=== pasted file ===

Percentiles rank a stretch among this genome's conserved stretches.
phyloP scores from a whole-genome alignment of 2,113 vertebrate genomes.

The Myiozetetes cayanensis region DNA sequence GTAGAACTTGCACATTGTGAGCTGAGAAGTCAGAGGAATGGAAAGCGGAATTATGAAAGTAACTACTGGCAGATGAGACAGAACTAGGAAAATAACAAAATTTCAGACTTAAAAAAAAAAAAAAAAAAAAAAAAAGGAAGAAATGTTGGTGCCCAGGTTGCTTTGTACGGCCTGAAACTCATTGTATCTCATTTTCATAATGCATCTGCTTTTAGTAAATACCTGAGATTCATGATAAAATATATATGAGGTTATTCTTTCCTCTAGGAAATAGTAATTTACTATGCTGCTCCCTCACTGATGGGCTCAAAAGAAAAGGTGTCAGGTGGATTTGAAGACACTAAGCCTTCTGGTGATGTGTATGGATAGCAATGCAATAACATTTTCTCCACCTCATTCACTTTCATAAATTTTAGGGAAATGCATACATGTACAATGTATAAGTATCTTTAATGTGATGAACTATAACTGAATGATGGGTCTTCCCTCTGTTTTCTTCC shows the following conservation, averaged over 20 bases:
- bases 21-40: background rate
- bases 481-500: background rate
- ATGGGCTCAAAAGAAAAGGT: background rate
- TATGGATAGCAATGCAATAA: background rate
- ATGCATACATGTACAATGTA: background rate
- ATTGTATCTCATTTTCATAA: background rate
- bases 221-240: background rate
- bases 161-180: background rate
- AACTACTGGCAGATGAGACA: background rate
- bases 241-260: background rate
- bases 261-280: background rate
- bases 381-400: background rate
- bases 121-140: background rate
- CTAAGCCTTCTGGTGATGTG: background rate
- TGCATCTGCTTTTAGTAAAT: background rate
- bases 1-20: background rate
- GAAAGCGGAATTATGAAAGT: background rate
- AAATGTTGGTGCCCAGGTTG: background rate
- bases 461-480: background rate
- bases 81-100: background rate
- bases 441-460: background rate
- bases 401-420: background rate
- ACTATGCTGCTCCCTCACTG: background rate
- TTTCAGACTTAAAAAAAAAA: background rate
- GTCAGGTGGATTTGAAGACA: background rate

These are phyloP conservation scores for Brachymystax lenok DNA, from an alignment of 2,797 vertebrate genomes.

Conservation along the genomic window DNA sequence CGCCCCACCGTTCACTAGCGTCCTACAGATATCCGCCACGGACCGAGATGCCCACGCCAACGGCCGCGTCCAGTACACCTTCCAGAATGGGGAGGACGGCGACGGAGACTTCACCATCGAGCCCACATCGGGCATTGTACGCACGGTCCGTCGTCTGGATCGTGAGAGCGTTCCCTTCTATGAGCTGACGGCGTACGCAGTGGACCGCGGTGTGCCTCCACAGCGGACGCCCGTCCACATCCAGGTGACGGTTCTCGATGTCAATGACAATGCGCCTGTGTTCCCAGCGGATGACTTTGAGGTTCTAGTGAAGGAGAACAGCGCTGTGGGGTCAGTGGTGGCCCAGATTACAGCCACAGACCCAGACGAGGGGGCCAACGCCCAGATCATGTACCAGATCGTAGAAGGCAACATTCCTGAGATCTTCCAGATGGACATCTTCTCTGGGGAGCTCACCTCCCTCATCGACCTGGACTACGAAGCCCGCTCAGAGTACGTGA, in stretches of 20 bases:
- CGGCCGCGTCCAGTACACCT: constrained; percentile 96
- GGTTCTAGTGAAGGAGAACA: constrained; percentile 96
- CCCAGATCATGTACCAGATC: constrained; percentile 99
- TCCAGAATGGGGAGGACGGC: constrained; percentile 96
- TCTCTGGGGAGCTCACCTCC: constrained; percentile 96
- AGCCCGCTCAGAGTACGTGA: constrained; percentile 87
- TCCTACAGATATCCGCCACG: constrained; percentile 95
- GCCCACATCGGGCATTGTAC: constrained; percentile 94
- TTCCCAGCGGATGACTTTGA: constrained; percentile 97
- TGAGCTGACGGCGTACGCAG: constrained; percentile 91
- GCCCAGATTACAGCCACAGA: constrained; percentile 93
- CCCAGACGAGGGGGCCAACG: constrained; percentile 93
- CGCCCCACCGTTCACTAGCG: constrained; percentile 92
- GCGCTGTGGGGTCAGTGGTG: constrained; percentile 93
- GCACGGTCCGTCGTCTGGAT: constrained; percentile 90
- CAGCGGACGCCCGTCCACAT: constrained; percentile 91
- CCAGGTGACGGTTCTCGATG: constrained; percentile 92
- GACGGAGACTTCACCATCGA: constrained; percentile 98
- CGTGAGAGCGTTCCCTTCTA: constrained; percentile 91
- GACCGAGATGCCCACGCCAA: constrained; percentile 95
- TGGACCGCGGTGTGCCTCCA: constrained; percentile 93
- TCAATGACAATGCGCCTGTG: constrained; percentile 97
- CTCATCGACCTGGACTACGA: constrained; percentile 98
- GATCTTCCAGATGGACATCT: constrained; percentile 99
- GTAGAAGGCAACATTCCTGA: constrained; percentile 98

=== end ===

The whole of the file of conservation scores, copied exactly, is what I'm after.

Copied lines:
Percentiles rank a stretch among this genome's conserved stretches.
phyloP scores from a whole-genome alignment of 2,113 vertebrate genomes.

The Myiozetetes cayanensis region DNA sequence GTAGAACTTGCACATTGTGAGCTGAGAAGTCAGAGGAATGGAAAGCGGAATTATGAAAGTAACTACTGGCAGATGAGACAGAACTAGGAAAATAACAAAATTTCAGACTTAAAAAAAAAAAAAAAAAAAAAAAAAGGAAGAAATGTTGGTGCCCAGGTTGCTTTGTACGGCCTGAAACTCATTGTATCTCATTTTCATAATGCATCTGCTTTTAGTAAATACCTGAGATTCATGATAAAATATATATGAGGTTATTCTTTCCTCTAGGAAATAGTAATTTACTATGCTGCTCCCTCACTGATGGGCTCAAAAGAAAAGGTGTCAGGTGGATTTGAAGACACTAAGCCTTCTGGTGATGTGTATGGATAGCAATGCAATAACATTTTCTCCACCTCATTCACTTTCATAAATTTTAGGGAAATGCATACATGTACAATGTATAAGTATCTTTAATGTGATGAACTATAACTGAATGATGGGTCTTCCCTCTGTTTTCTTCC shows the following conservation, averaged over 20 bases:
- bases 21-40: background rate
- bases 481-500: background rate
- ATGGGCTCAAAAGAAAAGGT: background rate
- TATGGATAGCAATGCAATAA: background rate
- ATGCATACATGTACAATGTA: background rate
- ATTGTATCTCATTTTCATAA: background rate
- bases 221-240: background rate
- bases 161-180: background rate
- AACTACTGGCAGATGAGACA: background rate
- bases 241-260: background rate
- bases 261-280: background rate
- bases 381-400: background rate
- bases 121-140: background rate
- CTAAGCCTTCTGGTGATGTG: background rate
- TGCATCTGCTTTTAGTAAAT: background rate
- bases 1-20: background rate
- GAAAGCGGAATTATGAAAGT: background rate
- AAATGTTGGTGCCCAGGTTG: background rate
- bases 461-480: background rate
- bases 81-100: background rate
- bases 441-460: background rate
- bases 401-420: background rate
- ACTATGCTGCTCCCTCACTG: background rate
- TTTCAGACTTAAAAAAAAAA: background rate
- GTCAGGTGGATTTGAAGACA: background rate

These are phyloP conservation scores for Brachymystax lenok DNA, from an alignment of 2,797 vertebrate genomes.

Conservation along the genomic window DNA sequence CGCCCCACCGTTCACTAGCGTCCTACAGATATCCGCCACGGACCGAGATGCCCACGCCAACGGCCGCGTCCAGTACACCTTCCAGAATGGGGAGGACGGCGACGGAGACTTCACCATCGAGCCCACATCGGGCATTGTACGCACGGTCCGTCGTCTGGATCGTGAGAGCGTTCCCTTCTATGAGCTGACGGCGTACGCAGTGGACCGCGGTGTGCCTCCACAGCGGACGCCCGTCCACATCCAGGTGACGGTTCTCGATGTCAATGACAATGCGCCTGTGTTCCCAGCGGATGACTTTGAGGTTCTAGTGAAGGAGAACAGCGCTGTGGGGTCAGTGGTGGCCCAGATTACAGCCACAGACCCAGACGAGGGGGCCAACGCCCAGATCATGTACCAGATCGTAGAAGGCAACATTCCTGAGATCTTCCAGATGGACATCTTCTCTGGGGAGCTCACCTCCCTCATCGACCTGGACTACGAAGCCCGCTCAGAGTACGTGA, in stretches of 20 bases:
- CGGCCGCGTCCAGTACACCT: constrained; percentile 96
- GGTTCTAGTGAAGGAGAACA: constrained; percentile 96
- CCCAGATCATGTACCAGATC: constrained; percentile 99
- TCCAGAATGGGGAGGACGGC: constrained; percentile 96
- TCTCTGGGGAGCTCACCTCC: constrained; percentile 96
- AGCCCGCTCAGAGTACGTGA: constrained; percentile 87
- TCCTACAGATATCCGCCACG: constrained; percentile 95
- GCCCACATCGGGCATTGTAC: constrained; percentile 94
- TTCCCAGCGGATGACTTTGA: constrained; percentile 97
- TGAGCTGACGGCGTACGCAG: constrained; percentile 91
- GCCCAGATTACAGCCACAGA: constrained; percentile 93
- CCCAGACGAGGGGGCCAACG: constrained; percentile 93
- CGCCCCACCGTTCACTAGCG: constrained; percentile 92
- GCGCTGTGGGGTCAGTGGTG: constrained; percentile 93
- GCACGGTCCGTCGTCTGGAT: constrained; percentile 90
- CAGCGGACGCCCGTCCACAT: constrained; percentile 91
- CCAGGTGACGGTTCTCGATG: constrained; percentile 92
- GACGGAGACTTCACCATCGA: constrained; percentile 98
- CGTGAGAGCGTTCCCTTCTA: constrained; percentile 91
- GACCGAGATGCCCACGCCAA: constrained; percentile 95
- TGGACCGCGGTGTGCCTCCA: constrained; percentile 93
- TCAATGACAATGCGCCTGTG: constrained; percentile 97
- CTCATCGACCTGGACTACGA: constrained; percentile 98
- GATCTTCCAGATGGACATCT: constrained; percentile 99
- GTAGAAGGCAACATTCCTGA: constrained; percentile 98